Czech Republic Magazine Poland Slovakia

Do you speak Interslavic?


Warsaw, Poland – Slavs of the world, unite! But first, from Prague to Moscow, Warsaw to Kyiv and Sofia to Skopje, a common language might prove a useful step in bringing together Slavic nations.

Have you heard of Interslavic?

That at least is the premise for the invention of Interslavic (Medžuslovjanski), a made-up and artificial language – like Esperanto, whose first manual was incidentally published in Warsaw in the late 19th century – created more than fifteen years ago to facilitate communication and mutual understanding between Slavic speakers.

Spearheaded by Czech professor of computer science Vojtěch Merunka and Dutch linguist Jan van Steenbergen in 2006, Interslavic is designed to be instantly intelligible for speakers of Slavic languages, without requiring in-depth study or arduous learning.

The language has ancient roots, dating back to the Old Church Slavonic of Saints Cyril and Methodius in the 9th century.

Updated with a modern approach to linguistics, Interslavic used computer software and mathematics to identify the vocabulary, grammar, syntax and spelling that can be intuitively understood and spoken by the greatest number of speakers of a dozen Slavic languages (Czech, Slovak, Polish, Slovenian, Croatian, Serbian, Bosnian, Bulgarian, Macedonian, Russian, Ukrainian, and Belarusian).

According to co-creator Vojtěch Merunka, there had already been more than 50 attempts at creating a common Slavic language in the last 300 years, with most of them failing at formulating clear grammatical rules, and doing the mistake of using it as a “high-level language for the Arts” which, as he explains, “always will be the domain of national language because each national language has its own spirit, its own nature and its own culture.”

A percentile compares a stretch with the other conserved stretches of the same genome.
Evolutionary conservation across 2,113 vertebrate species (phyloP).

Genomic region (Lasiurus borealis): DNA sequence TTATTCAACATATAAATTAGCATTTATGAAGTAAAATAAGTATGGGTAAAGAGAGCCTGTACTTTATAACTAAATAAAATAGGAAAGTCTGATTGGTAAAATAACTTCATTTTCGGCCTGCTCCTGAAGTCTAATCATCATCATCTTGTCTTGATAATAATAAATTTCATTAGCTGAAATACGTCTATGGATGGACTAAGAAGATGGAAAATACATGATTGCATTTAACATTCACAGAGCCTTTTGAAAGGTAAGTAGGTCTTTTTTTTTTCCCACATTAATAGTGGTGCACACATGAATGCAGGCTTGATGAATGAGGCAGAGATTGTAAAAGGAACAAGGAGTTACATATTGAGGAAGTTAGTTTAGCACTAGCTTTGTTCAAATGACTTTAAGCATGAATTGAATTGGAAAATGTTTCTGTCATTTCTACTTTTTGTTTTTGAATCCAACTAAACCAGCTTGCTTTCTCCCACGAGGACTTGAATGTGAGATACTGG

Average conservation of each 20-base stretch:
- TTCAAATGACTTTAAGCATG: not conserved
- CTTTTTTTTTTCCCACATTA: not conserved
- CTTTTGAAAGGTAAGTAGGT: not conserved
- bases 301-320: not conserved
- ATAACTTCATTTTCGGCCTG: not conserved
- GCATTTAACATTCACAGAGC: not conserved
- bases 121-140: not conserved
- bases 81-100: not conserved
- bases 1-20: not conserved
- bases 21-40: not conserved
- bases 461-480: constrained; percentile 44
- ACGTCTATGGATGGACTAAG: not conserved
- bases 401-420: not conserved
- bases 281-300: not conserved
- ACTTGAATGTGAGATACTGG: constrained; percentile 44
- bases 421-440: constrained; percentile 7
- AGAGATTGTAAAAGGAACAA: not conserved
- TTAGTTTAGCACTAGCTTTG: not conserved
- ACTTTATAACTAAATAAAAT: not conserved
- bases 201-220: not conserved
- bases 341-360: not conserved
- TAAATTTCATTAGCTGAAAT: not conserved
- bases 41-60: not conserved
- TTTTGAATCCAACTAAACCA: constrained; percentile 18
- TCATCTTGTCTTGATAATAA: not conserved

Interslavic, on the other hand, is mainly designed as a helping tool to facilitate communication and understanding in practical, daily life situations, by determining the most common denominator between a group of languages which, as they stand now, are only partially mutually understandable.

Bringing Interslavic to life

In 2012, a real-life test offering leaflets written in Interslavic to groups of tourists from the Czech Republic, Poland, Slovakia, and Russia was relatively successful, as most of them didn’t have too much trouble understanding the texts.

Although initially used with the Latin alphabet, Interslavic is now also available in the Cyrillic alphabet to be accessible throughout the entire Slav world, with the ambitious goal of replacing English as the region’s lingua franca.

But with only several thousand registered fluent speakers, Interslavic still has a long way to go to facilitate communication between hundreds of millions of people.

In 2019, its use in the World War II drama The Painted Bird, directed by Czech filmmaker Václav Marhoul and based on a 1965 novel by Polish-American author Jerzy Kosiński, may be the kind of initiative needed to increase its appeal as fictional works did with other invented languages like Elvish, Dothraki, Klingon or Nadsat (A Clockwork Orange’s idiom, interestingly also largely inspired by Russian and Slavic languages).

Would you like to get started? Many books and tools are available for both Slavic and non-Slavic speakers to get acquainted with the language, as well as an online dictionary to get a feel of how Interslavic has been constructed.